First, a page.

In his response to Marco Rubio’s address at the National Defense University, Walter M. Hudson commends the Senator as “the sole major political figure, from any party,” to publicly address the core issues surrounding our need for a new industrial policy—“not only the great power competition with China, but also the lack of sufficient investment in American research and development, the growing wealth inequity in the United States, the loss of American manufacturing, and the fragility of many key U.S. supply chains.”
“The end of the Cold War and the creation of the ‘Washington Consensus’ seemed only to confirm that America’s economic supremacy would remain unchallenged. But that consensus is no longer nearly as powerful or persuasive as it once was,” Hudson writes. “The new paradigm is not and should not be ‘Cold War redux.’”
Hudson is right: Sen. Rubio is leading where others are not, making way for a top-to-bottom reassessment fitted squarely to our digital world. Such trailblazing always opens up questions along with new vistas. In their responses to Rubio’s speech, Richard Reinsch and David P. Goldman raise some sympathetic qualifications.
Reinsch warns that limiting our industrial diagnosis to the malignancy of China is inadequate to restoring America’s fortunes. “If only the causality of deaths of despair, male joblessness, marriage decline, and births outside of marriage were that linear—and not the result of numerous policy, cultural, religious, and social feedback loops that stretch back for decades!” China, too, has its own severe structural problems. Falling into reactive policy driven by Beijing’s choices won’t keep America responsive to China’s internal weaknesses or our own.
Goldman, meanwhile, warns that “trade war is not enough: the United States requires a concerted national effort to assert technological leadership and rebuild its manufacturing base.” Sen. Rubio, says Goldman, wisely notes that “the market will always reach the most efficient economic outcome, but sometimes the most efficient outcome is at odds with the common good and the national interest.”
But who, Goldman asks, should be asked to bear the costs imposed by greater inefficiencies? And how long can they be carried forward before investors lose the long-term confidence in America’s economy that gives us our current strategic financial edge? Goldman proposes putting federal muscle behind our “decisive advantage” in “fostering innovation,” beginning with a crash program in telecommunications technology.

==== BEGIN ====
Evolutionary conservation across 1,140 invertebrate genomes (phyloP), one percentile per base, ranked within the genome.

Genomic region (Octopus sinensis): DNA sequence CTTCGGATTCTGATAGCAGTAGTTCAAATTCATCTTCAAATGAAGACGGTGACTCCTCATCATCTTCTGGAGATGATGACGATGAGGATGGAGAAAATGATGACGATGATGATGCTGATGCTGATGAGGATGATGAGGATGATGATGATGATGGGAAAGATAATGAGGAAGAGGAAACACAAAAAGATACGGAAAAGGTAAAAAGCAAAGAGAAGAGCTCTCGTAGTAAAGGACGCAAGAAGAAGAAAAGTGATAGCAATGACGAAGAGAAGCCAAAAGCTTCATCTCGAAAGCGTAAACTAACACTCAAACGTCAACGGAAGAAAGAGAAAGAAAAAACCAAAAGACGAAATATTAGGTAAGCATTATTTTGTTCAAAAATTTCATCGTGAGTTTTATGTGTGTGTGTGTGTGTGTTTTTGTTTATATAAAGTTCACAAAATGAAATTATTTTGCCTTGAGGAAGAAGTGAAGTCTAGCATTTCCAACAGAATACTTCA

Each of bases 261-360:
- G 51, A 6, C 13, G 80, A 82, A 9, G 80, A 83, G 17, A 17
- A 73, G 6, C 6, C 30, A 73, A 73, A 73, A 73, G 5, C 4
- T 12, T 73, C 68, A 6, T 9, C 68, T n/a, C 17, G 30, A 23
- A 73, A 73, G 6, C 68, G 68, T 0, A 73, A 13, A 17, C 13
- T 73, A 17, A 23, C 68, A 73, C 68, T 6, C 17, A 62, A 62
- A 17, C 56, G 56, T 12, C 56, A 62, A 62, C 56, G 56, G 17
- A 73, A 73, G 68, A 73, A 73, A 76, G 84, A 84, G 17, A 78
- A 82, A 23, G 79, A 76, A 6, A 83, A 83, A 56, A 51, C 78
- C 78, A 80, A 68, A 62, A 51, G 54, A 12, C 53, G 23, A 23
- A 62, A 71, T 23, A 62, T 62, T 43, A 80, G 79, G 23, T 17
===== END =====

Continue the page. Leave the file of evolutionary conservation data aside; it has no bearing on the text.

The terms of this crucial debate illustrate that what’s at stake goes well beyond this strategy or that. It implicates nothing less than how we understand the economy and economic matters writ large. At this level, Michael Lind frames the matter in a way the Right—and not just the Right—must respond to.
“The decision to observe when the market advances the common good shouldn’t just be limited to those instances in which it its determination runs contrary to our national defense,” Lind writes. Carving out a handful of exceptions to a “default” norm in favor of the “free market,” he argues, actually serves to reinforce the worship of the market. Instead of elevating this abstraction above real businesses, officials should recognize that “pro-enterprise” policy offers a more productive and prudent way forward.
Analysts and policymakers on the Right (and beyond) should ask: is Lind wrong? If not—if Lind is correct—Sen. Rubio is on the right track, whatever the specifics, and much of the old rhetoric and ideology of the Right needs to be jettisoned or refocused. If Lind is right, the class that ruled the roost of the pre-digital political economy must relinquish its grip on our destiny.
“We need to determine if we have the right configuration, the right national security architecture, and the right relationships between government and private entities to compete effectively in this new arena,” Professor Hudson counsels. Those hoping to navigate this challenge will need to furnish some direct answers to the questions Lind and others now raise.